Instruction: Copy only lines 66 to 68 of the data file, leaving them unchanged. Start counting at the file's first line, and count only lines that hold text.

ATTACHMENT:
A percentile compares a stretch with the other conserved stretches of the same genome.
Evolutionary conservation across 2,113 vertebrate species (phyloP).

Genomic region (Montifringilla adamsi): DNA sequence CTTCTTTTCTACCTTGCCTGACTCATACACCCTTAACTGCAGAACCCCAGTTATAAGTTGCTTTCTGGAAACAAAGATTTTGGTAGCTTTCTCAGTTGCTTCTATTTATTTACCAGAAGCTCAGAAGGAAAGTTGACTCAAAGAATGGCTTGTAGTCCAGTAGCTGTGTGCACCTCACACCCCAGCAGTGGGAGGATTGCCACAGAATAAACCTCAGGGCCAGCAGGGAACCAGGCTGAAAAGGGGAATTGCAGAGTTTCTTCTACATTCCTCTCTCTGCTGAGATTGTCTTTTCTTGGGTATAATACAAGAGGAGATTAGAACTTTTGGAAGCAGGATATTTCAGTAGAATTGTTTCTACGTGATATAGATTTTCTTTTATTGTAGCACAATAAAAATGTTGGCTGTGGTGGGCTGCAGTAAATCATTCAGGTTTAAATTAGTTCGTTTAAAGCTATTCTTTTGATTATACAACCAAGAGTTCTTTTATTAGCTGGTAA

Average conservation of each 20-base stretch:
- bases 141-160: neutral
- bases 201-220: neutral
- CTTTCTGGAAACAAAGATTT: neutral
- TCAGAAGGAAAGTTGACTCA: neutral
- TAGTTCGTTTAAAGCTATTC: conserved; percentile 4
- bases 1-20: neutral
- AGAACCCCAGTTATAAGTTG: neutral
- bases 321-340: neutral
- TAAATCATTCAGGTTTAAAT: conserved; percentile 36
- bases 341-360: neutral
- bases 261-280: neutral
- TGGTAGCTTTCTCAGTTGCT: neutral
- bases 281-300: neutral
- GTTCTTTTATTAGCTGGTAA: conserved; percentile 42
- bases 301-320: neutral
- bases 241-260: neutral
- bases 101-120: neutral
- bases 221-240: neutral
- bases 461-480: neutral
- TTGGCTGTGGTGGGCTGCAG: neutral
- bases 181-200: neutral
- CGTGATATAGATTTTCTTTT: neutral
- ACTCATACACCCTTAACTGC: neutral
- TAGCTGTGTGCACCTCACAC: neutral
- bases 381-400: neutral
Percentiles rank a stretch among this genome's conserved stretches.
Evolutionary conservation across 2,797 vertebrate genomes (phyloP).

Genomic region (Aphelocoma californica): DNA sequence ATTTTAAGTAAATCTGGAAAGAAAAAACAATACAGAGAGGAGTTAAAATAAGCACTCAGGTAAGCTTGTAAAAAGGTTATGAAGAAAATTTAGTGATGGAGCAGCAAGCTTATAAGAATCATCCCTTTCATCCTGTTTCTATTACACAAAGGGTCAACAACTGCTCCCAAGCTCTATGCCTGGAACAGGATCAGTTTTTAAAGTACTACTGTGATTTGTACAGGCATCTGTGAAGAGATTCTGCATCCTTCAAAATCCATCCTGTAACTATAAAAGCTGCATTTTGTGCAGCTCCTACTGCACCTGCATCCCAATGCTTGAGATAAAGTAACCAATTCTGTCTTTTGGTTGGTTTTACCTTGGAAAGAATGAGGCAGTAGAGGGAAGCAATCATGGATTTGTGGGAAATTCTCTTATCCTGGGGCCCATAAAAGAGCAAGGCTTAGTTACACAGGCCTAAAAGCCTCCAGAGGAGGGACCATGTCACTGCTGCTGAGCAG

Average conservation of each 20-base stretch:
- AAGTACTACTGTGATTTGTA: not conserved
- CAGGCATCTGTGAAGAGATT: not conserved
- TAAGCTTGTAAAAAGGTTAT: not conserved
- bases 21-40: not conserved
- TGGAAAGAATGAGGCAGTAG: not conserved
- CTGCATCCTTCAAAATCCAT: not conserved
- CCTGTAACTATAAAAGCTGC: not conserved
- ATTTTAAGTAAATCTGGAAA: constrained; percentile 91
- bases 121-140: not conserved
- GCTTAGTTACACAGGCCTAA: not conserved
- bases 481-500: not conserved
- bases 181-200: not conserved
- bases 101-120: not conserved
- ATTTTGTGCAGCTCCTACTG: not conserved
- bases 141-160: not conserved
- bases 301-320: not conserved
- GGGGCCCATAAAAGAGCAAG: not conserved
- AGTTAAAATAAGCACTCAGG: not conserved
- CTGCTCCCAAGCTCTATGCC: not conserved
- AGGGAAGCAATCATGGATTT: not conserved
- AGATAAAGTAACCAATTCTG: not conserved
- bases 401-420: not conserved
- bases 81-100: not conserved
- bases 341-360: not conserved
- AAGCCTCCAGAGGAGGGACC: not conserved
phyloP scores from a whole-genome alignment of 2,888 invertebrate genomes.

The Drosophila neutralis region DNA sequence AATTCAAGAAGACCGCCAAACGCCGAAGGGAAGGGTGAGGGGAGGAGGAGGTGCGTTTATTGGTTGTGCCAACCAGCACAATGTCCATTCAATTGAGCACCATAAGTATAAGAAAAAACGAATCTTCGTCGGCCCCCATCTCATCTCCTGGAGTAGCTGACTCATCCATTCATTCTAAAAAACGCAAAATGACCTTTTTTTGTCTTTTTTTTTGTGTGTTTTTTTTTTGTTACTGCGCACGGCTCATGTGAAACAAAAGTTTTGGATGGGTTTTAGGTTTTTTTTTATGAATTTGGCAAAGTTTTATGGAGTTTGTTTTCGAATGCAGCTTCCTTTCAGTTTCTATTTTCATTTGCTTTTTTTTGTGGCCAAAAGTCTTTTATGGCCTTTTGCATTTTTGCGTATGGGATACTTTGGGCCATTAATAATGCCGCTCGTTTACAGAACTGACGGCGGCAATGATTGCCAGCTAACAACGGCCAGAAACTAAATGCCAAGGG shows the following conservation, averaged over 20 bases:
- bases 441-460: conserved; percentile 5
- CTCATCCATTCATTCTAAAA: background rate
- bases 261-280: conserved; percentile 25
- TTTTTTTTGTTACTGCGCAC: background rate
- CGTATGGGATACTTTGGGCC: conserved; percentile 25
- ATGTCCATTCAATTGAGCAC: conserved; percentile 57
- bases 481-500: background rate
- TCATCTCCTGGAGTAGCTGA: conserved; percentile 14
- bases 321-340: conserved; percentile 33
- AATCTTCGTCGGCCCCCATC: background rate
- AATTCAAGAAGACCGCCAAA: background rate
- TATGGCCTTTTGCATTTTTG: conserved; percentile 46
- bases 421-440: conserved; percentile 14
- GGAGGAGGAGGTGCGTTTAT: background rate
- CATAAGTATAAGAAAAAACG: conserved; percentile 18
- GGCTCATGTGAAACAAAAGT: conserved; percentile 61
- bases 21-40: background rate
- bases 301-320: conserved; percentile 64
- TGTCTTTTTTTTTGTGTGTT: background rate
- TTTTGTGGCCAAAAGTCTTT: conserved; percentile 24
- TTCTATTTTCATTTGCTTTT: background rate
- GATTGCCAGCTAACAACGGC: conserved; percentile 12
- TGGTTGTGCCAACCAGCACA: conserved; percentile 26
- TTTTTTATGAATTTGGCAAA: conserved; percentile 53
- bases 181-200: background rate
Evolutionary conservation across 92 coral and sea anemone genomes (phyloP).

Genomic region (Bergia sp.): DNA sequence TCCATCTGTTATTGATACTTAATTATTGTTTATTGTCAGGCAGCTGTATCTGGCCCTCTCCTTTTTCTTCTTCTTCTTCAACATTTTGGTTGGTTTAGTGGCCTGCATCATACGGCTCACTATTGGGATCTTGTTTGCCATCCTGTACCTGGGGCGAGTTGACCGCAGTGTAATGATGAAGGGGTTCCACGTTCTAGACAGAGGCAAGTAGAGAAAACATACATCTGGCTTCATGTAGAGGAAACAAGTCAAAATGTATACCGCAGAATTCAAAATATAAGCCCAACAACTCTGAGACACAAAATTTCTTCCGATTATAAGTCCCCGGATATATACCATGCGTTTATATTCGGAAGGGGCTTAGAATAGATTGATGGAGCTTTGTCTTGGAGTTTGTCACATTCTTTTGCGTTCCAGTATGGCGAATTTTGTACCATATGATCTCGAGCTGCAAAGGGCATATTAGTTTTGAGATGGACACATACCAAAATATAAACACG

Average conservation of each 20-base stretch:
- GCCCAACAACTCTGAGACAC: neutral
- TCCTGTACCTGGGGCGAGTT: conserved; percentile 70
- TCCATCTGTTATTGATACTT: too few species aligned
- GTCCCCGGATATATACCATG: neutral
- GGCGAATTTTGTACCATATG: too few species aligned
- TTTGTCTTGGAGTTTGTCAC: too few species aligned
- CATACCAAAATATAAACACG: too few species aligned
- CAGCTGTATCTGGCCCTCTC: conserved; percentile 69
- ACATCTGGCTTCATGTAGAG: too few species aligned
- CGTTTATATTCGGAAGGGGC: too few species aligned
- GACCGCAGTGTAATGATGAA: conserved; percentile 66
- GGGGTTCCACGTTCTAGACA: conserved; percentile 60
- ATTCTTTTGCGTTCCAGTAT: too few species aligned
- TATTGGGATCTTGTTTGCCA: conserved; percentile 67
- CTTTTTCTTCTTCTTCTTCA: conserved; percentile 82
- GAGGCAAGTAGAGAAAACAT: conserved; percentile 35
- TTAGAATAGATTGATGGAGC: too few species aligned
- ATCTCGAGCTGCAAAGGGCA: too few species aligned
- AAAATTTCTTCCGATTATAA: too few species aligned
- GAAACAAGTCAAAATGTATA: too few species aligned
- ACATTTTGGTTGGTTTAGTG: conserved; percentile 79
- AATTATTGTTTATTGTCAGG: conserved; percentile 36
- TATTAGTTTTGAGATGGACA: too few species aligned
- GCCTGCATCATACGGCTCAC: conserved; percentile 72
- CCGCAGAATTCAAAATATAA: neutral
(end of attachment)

- ATGTCCATTCAATTGAGCAC: conserved; percentile 57
- bases 481-500: background rate
- TCATCTCCTGGAGTAGCTGA: conserved; percentile 14